By the Numbers: High School Sports Skyrocketing in Popularity
9 Aug, 2017By: Mary Helen Sprecher
Travel teams may be bringing in the big money, but high school sports have some impressive numbers of their own. The 2016-2017 school year bears that out, with an increase of nearly 100,000 student athletes over that of the previous year.
The National Federation of State High School Associations (NFHS), the acknowledged governing body for high school sports, released its High School Athletics Participation Survey this week. And those numbers are as impressive as any economic impact survey. Read on:
7,963,535: The total number of student participants in high school sports
94,635: The increase over last year’s number
28: How many times participation has increased over the years
2008-2009: The last time such an overall jump was recorded
18,712: The increase of girls participating in competitive spirit squads alone over last year
144,243: The total number of girls on those squads
16 years: The last time such a big jump in participation in any sport was recorded
More gains: Other girls’ sports recording increased participation were outdoor track and field (a gain of 8,508 players), volleyball (8,470), soccer (6,810) and lacrosse (5,423). Since these sports appear in the Olympics, the much-vaunted 'Games Bounce' is seen as a factor in growth.
25,901: The decrease in the number of boys playing 11-man football since the previous school year. (Of note: the numbers in 6- and 8-player football were up from the 2015-16 season. The overall number of participants in football (6, 8, 9 and 11 player) in 2016-17 was 1,086,748, down 25,503 from the 1,112,251 in the 2015-16 season.) And we may see another drop next year, given the fact that concussion fears are in full evidence following the release of a study on brain injury to NFL players.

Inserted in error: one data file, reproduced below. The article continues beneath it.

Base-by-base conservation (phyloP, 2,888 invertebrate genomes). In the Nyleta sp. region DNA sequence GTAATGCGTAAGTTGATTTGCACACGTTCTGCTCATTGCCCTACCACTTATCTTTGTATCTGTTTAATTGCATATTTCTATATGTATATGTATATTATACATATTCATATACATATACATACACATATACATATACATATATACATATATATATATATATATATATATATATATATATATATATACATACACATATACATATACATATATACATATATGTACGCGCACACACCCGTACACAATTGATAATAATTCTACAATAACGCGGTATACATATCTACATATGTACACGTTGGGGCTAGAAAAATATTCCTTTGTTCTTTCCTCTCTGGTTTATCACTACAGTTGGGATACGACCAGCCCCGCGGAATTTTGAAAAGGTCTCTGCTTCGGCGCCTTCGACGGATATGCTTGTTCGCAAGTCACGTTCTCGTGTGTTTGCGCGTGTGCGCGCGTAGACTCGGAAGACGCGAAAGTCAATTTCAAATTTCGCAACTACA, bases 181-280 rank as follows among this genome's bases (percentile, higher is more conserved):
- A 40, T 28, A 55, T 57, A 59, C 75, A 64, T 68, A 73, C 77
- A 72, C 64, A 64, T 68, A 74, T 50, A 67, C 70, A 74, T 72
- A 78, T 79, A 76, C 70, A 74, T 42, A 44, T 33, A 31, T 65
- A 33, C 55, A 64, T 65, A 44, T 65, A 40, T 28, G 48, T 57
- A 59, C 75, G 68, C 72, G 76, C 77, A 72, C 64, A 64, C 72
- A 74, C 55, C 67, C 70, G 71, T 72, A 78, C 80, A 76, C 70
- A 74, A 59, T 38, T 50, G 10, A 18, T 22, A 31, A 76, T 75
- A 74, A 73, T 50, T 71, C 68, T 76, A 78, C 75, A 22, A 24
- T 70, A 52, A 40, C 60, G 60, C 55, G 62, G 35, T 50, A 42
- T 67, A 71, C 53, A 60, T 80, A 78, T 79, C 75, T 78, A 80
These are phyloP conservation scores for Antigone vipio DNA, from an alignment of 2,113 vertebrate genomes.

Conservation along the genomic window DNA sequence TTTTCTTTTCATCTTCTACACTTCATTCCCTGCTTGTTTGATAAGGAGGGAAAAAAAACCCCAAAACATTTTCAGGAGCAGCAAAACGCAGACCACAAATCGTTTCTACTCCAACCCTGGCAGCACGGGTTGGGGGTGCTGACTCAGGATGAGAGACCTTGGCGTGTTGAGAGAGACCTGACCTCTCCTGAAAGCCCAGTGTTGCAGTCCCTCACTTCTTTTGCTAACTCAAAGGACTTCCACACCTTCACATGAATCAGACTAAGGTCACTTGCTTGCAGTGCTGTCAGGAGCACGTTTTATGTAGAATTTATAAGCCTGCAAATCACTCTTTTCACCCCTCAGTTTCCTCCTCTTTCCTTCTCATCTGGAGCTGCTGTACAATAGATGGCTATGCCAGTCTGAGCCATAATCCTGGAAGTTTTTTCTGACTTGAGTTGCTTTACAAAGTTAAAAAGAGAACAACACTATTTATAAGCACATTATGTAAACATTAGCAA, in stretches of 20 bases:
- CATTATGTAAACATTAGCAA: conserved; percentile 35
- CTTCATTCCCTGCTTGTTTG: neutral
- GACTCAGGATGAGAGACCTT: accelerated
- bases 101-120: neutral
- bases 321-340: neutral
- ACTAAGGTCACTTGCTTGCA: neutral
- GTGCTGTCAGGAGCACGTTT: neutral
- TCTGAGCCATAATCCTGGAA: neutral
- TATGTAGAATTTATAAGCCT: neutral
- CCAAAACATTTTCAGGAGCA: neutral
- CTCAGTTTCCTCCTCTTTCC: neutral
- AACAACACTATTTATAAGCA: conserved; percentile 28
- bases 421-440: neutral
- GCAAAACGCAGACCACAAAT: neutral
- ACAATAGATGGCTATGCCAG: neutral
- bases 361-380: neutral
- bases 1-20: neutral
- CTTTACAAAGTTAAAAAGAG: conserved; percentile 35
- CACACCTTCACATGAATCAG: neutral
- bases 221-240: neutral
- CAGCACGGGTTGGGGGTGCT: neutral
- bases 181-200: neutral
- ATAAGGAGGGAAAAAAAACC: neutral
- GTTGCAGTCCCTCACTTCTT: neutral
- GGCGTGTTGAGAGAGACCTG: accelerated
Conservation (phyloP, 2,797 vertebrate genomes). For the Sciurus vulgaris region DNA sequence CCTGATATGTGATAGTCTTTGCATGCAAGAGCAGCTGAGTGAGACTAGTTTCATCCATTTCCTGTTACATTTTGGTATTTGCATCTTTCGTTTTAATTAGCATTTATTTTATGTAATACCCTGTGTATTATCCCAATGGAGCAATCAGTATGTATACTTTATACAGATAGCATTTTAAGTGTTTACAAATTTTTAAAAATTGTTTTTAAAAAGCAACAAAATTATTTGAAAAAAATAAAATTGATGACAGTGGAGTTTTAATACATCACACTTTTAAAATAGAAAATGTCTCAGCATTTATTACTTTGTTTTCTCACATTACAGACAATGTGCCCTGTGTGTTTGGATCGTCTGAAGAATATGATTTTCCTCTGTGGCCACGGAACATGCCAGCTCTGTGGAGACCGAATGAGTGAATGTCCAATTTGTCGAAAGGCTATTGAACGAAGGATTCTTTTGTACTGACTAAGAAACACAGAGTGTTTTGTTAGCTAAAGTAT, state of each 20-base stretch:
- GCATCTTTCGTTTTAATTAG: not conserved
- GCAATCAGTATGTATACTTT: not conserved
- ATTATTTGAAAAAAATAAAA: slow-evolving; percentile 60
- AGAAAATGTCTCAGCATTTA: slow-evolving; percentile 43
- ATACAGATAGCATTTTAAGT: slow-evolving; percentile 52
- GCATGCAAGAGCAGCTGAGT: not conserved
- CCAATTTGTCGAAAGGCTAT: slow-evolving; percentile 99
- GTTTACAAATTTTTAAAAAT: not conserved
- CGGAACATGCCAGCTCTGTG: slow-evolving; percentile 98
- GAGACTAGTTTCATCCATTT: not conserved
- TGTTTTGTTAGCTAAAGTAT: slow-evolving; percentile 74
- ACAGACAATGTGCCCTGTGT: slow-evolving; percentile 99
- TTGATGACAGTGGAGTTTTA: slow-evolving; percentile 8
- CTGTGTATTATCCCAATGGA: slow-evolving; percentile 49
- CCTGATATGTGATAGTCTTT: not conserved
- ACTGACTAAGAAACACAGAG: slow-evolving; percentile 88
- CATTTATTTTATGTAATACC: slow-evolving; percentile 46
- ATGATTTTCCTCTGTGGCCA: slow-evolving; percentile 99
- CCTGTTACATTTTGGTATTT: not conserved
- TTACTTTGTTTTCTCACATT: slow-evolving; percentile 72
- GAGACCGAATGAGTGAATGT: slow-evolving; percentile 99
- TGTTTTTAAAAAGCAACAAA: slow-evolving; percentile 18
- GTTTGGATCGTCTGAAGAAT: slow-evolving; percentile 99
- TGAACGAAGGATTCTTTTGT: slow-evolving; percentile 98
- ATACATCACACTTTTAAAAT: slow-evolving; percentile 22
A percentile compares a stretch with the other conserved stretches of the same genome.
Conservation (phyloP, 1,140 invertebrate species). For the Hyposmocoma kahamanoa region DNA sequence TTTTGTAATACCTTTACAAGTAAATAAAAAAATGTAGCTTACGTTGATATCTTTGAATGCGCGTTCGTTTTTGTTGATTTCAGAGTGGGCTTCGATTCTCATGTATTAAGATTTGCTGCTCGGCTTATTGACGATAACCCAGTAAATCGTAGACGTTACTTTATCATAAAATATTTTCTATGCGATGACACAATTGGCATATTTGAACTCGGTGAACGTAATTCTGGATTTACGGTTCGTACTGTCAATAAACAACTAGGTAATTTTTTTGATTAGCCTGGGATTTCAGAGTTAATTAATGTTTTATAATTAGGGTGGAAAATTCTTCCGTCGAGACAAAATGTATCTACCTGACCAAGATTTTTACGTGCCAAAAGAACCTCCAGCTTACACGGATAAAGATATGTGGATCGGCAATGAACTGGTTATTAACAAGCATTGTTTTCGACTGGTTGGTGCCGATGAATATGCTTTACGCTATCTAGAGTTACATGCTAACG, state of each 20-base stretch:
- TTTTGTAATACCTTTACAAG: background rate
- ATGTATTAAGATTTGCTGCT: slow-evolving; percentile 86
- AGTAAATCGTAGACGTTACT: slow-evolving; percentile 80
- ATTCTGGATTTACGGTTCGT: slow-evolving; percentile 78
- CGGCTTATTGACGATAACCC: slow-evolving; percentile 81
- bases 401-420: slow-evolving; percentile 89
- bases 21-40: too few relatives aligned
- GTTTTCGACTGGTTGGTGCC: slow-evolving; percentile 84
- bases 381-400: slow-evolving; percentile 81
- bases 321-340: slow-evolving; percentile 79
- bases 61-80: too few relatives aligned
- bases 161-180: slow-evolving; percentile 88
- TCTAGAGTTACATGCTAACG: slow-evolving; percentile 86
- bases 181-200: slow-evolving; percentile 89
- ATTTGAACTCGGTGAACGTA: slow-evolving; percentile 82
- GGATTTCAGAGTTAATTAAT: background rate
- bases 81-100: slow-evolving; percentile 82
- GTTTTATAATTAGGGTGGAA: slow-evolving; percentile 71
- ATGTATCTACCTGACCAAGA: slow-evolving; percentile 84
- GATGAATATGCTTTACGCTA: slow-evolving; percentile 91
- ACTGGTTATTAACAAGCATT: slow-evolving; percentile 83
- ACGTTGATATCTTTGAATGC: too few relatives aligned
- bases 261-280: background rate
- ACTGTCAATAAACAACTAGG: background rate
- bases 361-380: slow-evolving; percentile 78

1,057,407: Number of boys still participating in 11-player football, making it the biggest boys’ sport overall.
834,558 and 800,364: Participation in high school sports in Texas and California, respectively (always the states with the largest participation numbers). Other notable state participation comes from New York (367,849), Illinois (341,387), Ohio (340,146), Pennsylvania (319,153), Florida (310,567), Michigan (295,647), New Jersey (283,655) and Minnesota (239,289)
60-plus: Number of different sports offered by high schools nationwide, from judo and kayaking, to fencing and rugby, to snowboarding and rodeo. Some of the more popular non-traditional high school sports were badminton (17,184), archery (9,767), crew (5,179) and fencing (4,100)
1971: When NFHS began tracking sports participation in high schools, back when there were 3,666,917 boys playing and only 294,015 girls. (Thank you, Title IX).
So what can event owners make of this? High school sports are growing at all levels, and parents are delighted to let their kids participate. After all, it costs less to participate on the high school varsity or junior varsity team than it does to have a place on a travel team, keeps kids close to home and allows them the pride of representing their school. Can event owners and national governing bodies keep up? Perhaps – as long as they understand what it is that kids value – or perhaps what they can offer that high schools can’t.
Want insights into all the sports and their growth? Download a full copy of the report here.